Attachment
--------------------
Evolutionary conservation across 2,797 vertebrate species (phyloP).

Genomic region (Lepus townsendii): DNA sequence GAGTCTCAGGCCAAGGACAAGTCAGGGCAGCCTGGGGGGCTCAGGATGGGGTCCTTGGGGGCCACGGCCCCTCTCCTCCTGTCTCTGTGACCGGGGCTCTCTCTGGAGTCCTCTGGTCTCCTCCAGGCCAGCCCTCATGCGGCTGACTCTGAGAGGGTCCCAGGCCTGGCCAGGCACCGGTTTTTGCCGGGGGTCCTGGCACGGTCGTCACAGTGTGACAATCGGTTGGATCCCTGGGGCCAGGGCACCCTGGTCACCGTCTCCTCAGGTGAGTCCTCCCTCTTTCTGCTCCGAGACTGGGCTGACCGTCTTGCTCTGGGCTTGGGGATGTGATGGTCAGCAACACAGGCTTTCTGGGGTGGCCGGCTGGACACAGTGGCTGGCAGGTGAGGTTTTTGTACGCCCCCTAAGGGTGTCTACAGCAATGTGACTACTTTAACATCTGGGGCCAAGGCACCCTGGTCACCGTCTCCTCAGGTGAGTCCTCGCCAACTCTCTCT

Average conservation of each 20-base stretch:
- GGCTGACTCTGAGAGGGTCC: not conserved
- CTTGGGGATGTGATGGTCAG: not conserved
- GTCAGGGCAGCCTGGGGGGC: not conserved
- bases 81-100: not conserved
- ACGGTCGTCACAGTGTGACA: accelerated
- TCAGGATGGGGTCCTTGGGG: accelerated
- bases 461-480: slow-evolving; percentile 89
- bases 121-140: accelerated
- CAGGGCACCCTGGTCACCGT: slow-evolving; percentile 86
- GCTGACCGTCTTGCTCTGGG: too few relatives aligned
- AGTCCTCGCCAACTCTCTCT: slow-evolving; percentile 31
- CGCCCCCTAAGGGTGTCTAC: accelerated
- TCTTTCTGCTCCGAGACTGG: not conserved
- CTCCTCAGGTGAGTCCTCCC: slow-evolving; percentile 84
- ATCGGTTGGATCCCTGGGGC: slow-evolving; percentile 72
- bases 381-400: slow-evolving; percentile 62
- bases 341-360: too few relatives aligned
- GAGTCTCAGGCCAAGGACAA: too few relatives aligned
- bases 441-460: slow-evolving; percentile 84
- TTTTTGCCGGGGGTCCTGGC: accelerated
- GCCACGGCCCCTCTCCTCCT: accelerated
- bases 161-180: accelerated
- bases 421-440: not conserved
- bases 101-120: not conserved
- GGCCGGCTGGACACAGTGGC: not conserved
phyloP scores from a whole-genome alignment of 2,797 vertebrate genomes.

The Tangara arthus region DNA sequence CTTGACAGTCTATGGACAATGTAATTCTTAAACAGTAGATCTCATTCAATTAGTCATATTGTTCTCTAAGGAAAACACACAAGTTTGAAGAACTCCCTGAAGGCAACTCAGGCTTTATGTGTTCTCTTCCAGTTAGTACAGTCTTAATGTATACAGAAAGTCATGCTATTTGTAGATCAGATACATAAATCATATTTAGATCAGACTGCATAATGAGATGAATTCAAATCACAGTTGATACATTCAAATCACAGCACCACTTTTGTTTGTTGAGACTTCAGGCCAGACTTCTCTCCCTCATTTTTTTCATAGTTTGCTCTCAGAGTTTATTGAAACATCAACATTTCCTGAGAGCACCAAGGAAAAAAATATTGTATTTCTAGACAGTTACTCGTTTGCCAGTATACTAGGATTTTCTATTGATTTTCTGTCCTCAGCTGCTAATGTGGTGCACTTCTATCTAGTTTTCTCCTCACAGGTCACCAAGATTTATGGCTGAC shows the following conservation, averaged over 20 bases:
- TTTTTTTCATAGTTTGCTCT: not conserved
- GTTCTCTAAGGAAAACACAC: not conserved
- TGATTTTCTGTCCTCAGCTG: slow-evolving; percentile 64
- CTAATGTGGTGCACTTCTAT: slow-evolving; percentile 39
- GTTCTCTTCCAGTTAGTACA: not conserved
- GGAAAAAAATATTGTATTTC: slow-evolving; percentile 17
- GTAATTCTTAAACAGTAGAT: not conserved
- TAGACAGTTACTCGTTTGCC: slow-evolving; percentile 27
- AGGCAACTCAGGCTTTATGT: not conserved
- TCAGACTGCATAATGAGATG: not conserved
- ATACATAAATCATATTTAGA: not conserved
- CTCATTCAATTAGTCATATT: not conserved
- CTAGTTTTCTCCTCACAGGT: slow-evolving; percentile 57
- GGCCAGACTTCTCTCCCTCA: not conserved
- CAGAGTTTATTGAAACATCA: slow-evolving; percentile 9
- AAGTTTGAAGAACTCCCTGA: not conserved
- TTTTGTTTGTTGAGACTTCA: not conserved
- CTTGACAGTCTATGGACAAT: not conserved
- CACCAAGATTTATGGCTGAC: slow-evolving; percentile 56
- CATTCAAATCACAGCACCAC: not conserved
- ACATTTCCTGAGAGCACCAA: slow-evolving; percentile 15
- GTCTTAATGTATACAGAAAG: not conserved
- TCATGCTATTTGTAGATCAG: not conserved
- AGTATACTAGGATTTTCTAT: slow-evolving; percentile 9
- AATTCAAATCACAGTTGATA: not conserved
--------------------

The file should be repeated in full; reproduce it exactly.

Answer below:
Evolutionary conservation across 2,797 vertebrate species (phyloP).

Genomic region (Lepus townsendii): DNA sequence GAGTCTCAGGCCAAGGACAAGTCAGGGCAGCCTGGGGGGCTCAGGATGGGGTCCTTGGGGGCCACGGCCCCTCTCCTCCTGTCTCTGTGACCGGGGCTCTCTCTGGAGTCCTCTGGTCTCCTCCAGGCCAGCCCTCATGCGGCTGACTCTGAGAGGGTCCCAGGCCTGGCCAGGCACCGGTTTTTGCCGGGGGTCCTGGCACGGTCGTCACAGTGTGACAATCGGTTGGATCCCTGGGGCCAGGGCACCCTGGTCACCGTCTCCTCAGGTGAGTCCTCCCTCTTTCTGCTCCGAGACTGGGCTGACCGTCTTGCTCTGGGCTTGGGGATGTGATGGTCAGCAACACAGGCTTTCTGGGGTGGCCGGCTGGACACAGTGGCTGGCAGGTGAGGTTTTTGTACGCCCCCTAAGGGTGTCTACAGCAATGTGACTACTTTAACATCTGGGGCCAAGGCACCCTGGTCACCGTCTCCTCAGGTGAGTCCTCGCCAACTCTCTCT

Average conservation of each 20-base stretch:
- GGCTGACTCTGAGAGGGTCC: not conserved
- CTTGGGGATGTGATGGTCAG: not conserved
- GTCAGGGCAGCCTGGGGGGC: not conserved
- bases 81-100: not conserved
- ACGGTCGTCACAGTGTGACA: accelerated
- TCAGGATGGGGTCCTTGGGG: accelerated
- bases 461-480: slow-evolving; percentile 89
- bases 121-140: accelerated
- CAGGGCACCCTGGTCACCGT: slow-evolving; percentile 86
- GCTGACCGTCTTGCTCTGGG: too few relatives aligned
- AGTCCTCGCCAACTCTCTCT: slow-evolving; percentile 31
- CGCCCCCTAAGGGTGTCTAC: accelerated
- TCTTTCTGCTCCGAGACTGG: not conserved
- CTCCTCAGGTGAGTCCTCCC: slow-evolving; percentile 84
- ATCGGTTGGATCCCTGGGGC: slow-evolving; percentile 72
- bases 381-400: slow-evolving; percentile 62
- bases 341-360: too few relatives aligned
- GAGTCTCAGGCCAAGGACAA: too few relatives aligned
- bases 441-460: slow-evolving; percentile 84
- TTTTTGCCGGGGGTCCTGGC: accelerated
- GCCACGGCCCCTCTCCTCCT: accelerated
- bases 161-180: accelerated
- bases 421-440: not conserved
- bases 101-120: not conserved
- GGCCGGCTGGACACAGTGGC: not conserved
phyloP scores from a whole-genome alignment of 2,797 vertebrate genomes.

The Tangara arthus region DNA sequence CTTGACAGTCTATGGACAATGTAATTCTTAAACAGTAGATCTCATTCAATTAGTCATATTGTTCTCTAAGGAAAACACACAAGTTTGAAGAACTCCCTGAAGGCAACTCAGGCTTTATGTGTTCTCTTCCAGTTAGTACAGTCTTAATGTATACAGAAAGTCATGCTATTTGTAGATCAGATACATAAATCATATTTAGATCAGACTGCATAATGAGATGAATTCAAATCACAGTTGATACATTCAAATCACAGCACCACTTTTGTTTGTTGAGACTTCAGGCCAGACTTCTCTCCCTCATTTTTTTCATAGTTTGCTCTCAGAGTTTATTGAAACATCAACATTTCCTGAGAGCACCAAGGAAAAAAATATTGTATTTCTAGACAGTTACTCGTTTGCCAGTATACTAGGATTTTCTATTGATTTTCTGTCCTCAGCTGCTAATGTGGTGCACTTCTATCTAGTTTTCTCCTCACAGGTCACCAAGATTTATGGCTGAC shows the following conservation, averaged over 20 bases:
- TTTTTTTCATAGTTTGCTCT: not conserved
- GTTCTCTAAGGAAAACACAC: not conserved
- TGATTTTCTGTCCTCAGCTG: slow-evolving; percentile 64
- CTAATGTGGTGCACTTCTAT: slow-evolving; percentile 39
- GTTCTCTTCCAGTTAGTACA: not conserved
- GGAAAAAAATATTGTATTTC: slow-evolving; percentile 17
- GTAATTCTTAAACAGTAGAT: not conserved
- TAGACAGTTACTCGTTTGCC: slow-evolving; percentile 27
- AGGCAACTCAGGCTTTATGT: not conserved
- TCAGACTGCATAATGAGATG: not conserved
- ATACATAAATCATATTTAGA: not conserved
- CTCATTCAATTAGTCATATT: not conserved
- CTAGTTTTCTCCTCACAGGT: slow-evolving; percentile 57
- GGCCAGACTTCTCTCCCTCA: not conserved
- CAGAGTTTATTGAAACATCA: slow-evolving; percentile 9
- AAGTTTGAAGAACTCCCTGA: not conserved
- TTTTGTTTGTTGAGACTTCA: not conserved
- CTTGACAGTCTATGGACAAT: not conserved
- CACCAAGATTTATGGCTGAC: slow-evolving; percentile 56
- CATTCAAATCACAGCACCAC: not conserved
- ACATTTCCTGAGAGCACCAA: slow-evolving; percentile 15
- GTCTTAATGTATACAGAAAG: not conserved
- TCATGCTATTTGTAGATCAG: not conserved
- AGTATACTAGGATTTTCTAT: slow-evolving; percentile 9
- AATTCAAATCACAGTTGATA: not conserved